"The intellect should be developed, but above all the heart. We should attempt to understand intellectually the laws of everything; but our own still fallible intellect should not be made the starting-point in our investigations. Man should not be governed by his reasoning from appearances; but he should govern his mind, so that the light of divine wisdom may illuminate his intellect. If our judgment becomes free of all selfish taint, and the vibrations of our soul are made to vibrate in harmony with the eternal spirit, our perishable intellect will be penetrated by the imperishable light of divine wisdom; and we will be able to perceive and to solve the deepest problems of nature. If our desire and reason cling to the sphere of self, we shall see merely the illusions which we ourselves have created; but if we become free by being obedient to the universal law, we will become one with the law and see the truth in its purity."

~ From Magic, White and Black by Franz Hartmann (1838-1912), a German medical doctor, theosophist, occultist, geomancer, astrologer, and author. His works include biographies of Jakob Böhme and Paracelsus. He also translated the The Bhagavad Gita into German.




When Things Go Missing
Reflections on two seasons of loss
By Kathryn Schulz


"A couple of years ago, I spent the summer in Portland, Oregon, losing things. I normally live on the East Coast, but that year, unable to face another sweltering August, I decided to temporarily decamp to the West. This turned out to be strangely easy. I’d lived in Portland for a while after college, and some acquaintances there needed a house sitter. Another friend was away for the summer and happy to loan me her pickup truck. Someone on Craigslist sold me a bike for next to nothing. In very short order, and with very little effort, everything fell into place.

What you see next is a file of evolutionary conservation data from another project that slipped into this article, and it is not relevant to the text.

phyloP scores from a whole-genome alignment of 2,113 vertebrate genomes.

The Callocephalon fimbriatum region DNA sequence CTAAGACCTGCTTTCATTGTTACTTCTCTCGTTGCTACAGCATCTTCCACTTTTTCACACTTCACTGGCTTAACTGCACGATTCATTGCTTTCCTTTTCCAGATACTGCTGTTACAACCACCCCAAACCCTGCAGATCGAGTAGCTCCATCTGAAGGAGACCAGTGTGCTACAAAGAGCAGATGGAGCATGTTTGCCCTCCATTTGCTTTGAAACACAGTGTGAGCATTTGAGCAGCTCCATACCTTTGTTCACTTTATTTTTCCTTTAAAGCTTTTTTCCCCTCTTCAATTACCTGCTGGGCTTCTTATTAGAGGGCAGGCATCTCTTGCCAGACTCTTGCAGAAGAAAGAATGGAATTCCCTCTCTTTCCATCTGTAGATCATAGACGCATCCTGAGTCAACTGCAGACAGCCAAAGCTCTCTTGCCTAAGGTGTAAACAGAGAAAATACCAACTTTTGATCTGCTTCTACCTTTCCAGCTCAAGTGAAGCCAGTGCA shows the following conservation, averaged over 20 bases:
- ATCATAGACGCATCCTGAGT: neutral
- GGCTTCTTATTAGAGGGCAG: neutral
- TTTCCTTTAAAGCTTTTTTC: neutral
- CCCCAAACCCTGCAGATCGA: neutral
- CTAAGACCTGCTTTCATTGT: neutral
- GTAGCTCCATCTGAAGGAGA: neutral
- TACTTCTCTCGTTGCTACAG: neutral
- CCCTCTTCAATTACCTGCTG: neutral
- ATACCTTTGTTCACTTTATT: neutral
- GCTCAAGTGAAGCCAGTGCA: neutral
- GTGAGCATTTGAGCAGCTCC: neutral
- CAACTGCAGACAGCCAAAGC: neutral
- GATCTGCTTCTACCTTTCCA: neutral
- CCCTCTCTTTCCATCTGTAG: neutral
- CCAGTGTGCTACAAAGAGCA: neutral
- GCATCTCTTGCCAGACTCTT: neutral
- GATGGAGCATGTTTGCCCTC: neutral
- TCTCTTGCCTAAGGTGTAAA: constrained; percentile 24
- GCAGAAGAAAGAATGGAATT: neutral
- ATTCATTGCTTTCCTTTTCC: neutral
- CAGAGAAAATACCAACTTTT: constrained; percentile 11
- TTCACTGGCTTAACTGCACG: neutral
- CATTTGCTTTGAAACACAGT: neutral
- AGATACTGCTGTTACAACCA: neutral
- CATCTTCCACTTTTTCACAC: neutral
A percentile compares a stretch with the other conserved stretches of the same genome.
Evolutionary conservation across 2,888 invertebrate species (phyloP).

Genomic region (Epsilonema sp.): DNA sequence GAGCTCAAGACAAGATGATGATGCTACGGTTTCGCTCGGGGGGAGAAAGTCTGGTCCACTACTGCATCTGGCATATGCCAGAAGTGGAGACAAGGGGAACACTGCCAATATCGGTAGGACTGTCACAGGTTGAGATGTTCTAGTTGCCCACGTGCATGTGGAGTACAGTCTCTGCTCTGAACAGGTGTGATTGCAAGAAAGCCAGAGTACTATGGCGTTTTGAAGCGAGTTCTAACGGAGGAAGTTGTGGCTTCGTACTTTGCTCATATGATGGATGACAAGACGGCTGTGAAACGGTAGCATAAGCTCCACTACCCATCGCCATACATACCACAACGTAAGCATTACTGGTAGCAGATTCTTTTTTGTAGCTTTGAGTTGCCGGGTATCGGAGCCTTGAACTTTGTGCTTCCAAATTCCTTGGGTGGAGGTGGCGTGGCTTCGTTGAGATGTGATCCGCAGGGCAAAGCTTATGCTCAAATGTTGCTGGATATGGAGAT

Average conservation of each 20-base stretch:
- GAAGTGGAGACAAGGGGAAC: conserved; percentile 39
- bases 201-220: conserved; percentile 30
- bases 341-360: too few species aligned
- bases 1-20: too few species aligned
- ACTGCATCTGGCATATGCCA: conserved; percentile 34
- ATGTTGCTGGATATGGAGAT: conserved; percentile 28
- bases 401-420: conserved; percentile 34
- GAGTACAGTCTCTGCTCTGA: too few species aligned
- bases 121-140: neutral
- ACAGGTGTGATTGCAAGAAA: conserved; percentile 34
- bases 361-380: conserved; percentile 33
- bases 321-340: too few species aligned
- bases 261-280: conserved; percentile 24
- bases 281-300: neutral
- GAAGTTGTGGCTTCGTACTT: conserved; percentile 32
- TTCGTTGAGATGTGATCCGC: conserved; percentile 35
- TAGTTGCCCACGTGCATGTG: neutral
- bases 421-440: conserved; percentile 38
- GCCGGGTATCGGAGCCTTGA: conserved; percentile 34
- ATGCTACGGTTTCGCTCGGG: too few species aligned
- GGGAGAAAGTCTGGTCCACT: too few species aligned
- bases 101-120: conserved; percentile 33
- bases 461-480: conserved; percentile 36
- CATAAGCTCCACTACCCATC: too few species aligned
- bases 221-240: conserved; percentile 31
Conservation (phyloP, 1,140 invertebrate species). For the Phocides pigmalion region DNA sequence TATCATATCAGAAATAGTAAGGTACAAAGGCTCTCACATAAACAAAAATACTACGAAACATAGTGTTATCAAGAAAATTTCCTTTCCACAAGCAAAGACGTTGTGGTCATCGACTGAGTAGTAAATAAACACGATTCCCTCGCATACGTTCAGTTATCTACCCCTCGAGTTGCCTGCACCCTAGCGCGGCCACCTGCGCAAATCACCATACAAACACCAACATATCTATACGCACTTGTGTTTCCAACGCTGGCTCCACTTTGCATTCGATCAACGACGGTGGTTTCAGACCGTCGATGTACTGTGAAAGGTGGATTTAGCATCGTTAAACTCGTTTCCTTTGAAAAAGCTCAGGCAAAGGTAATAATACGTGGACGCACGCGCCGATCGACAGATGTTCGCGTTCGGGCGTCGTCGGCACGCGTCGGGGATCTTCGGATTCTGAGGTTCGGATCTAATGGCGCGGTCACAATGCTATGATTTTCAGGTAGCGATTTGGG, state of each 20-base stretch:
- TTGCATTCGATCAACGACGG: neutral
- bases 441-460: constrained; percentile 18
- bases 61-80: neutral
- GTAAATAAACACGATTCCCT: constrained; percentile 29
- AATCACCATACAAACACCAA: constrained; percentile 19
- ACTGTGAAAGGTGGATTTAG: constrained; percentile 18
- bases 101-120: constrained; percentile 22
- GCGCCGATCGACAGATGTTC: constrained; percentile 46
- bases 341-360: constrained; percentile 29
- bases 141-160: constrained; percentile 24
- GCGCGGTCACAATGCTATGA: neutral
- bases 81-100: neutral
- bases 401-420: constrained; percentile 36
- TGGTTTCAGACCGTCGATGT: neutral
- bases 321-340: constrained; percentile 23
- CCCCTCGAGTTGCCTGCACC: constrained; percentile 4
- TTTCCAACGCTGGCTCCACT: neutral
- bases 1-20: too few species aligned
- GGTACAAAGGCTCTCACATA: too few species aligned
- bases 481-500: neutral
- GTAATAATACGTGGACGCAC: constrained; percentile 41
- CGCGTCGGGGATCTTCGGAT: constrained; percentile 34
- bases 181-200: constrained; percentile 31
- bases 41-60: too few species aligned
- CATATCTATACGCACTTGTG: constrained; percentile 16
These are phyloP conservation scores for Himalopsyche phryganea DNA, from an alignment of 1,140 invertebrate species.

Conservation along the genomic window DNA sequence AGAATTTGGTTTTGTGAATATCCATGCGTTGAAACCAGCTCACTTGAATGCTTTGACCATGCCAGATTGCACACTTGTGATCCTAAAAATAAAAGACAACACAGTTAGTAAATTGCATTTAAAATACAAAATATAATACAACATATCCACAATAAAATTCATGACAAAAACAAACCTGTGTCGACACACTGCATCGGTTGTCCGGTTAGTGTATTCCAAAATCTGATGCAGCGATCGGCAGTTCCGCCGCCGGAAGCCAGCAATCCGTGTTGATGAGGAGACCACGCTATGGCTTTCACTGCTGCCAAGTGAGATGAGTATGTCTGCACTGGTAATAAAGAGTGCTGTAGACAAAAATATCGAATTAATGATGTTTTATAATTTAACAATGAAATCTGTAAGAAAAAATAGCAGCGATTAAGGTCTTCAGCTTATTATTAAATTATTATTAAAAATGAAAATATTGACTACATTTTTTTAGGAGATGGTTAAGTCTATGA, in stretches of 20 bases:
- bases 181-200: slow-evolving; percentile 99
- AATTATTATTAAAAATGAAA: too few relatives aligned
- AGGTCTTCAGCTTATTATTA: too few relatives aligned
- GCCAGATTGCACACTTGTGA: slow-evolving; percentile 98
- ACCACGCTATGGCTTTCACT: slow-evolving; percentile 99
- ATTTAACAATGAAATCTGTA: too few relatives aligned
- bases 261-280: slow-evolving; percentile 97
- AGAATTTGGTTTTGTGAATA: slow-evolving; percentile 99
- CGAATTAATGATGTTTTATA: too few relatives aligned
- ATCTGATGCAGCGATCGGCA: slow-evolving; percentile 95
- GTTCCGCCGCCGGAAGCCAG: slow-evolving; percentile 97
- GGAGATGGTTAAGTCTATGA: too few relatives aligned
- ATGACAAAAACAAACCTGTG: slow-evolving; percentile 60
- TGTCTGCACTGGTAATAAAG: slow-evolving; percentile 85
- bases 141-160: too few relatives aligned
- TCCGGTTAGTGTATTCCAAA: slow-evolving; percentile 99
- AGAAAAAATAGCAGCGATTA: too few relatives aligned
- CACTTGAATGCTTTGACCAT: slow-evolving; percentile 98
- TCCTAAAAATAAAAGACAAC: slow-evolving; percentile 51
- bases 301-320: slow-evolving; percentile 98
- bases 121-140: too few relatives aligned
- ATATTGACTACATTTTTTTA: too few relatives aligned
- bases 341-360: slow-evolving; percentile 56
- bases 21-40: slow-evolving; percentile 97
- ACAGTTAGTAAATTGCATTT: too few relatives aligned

"And then, mystifyingly, everything fell out of place...."

See the rest of the story in the "Personal History" February 13 & 20, 2017 Issue of The New Yorker.

*

~ Thanks to TAT member Brett S.: "Here is an article on loss—both of things and people, i.e. death—that had an effect on me so wanted to share it for consideration in the TAT Forum."



Please your thoughts on the above items.

 

Reader Commentary

Encouraging interactive readership among TAT members and friends


A reader wrote that what would make the Forum more interesting would be:

Hearing from people who are searching – and have questions instead of those providing endless advice and "answers." What challenges they are facing. What their doubts and questions are. How they perceive their path is going. What they are doing in their lives. Where they think they will end up. Etc. etc.

Can you help make the Forum more interesting?


The composite question we asked readers for this month's Commentary was: Are you a feeler or a thinker or a doer? Which of these aspects is strongest in your personality, and which is weakest? What are the implications of this for you as one who desires to know yourself beyond personality? Responses follow:

From Liam F:
I am a thinker. I 'figure out' how to navigate my way through life. I dissect experiences and give them a value and meaning to suit or fit my narrative. The dissection and analysis is a stale smelly security blanket smothering and dampening my life experiences. Thinking is the interference which changes my experience from being in the world to being of the world – an impediment to immediacy of being. When I think, 'I think' I am in control, that I control my body, my environment, my life, the outcome – I think I can figure out and manage life, and the result of all that thinking is over regulated, measured, calculated, 'safe' existence, a pale imitation of real living.

I am not a doer. My thinking processes are seemingly designed to limit the fullness of my experience and the ultimate expression of such control is to interfere with the doing of life. Yes, I do in the way that I am very busy with the functioning of life but I mean a doer here in the sense that I 'do not' live my life fully. I have the appearance of having a busy full life yet this busy doing of life is only a reflection of living a fully engaged life.

I am a feeler too. I felt too much suffering so I became a thinker to survive. The undoing of the dominance of thinking is by returning to feeling – slowly edging myself towards feeling the fullness of presence without the interference of thought.

From Drew C: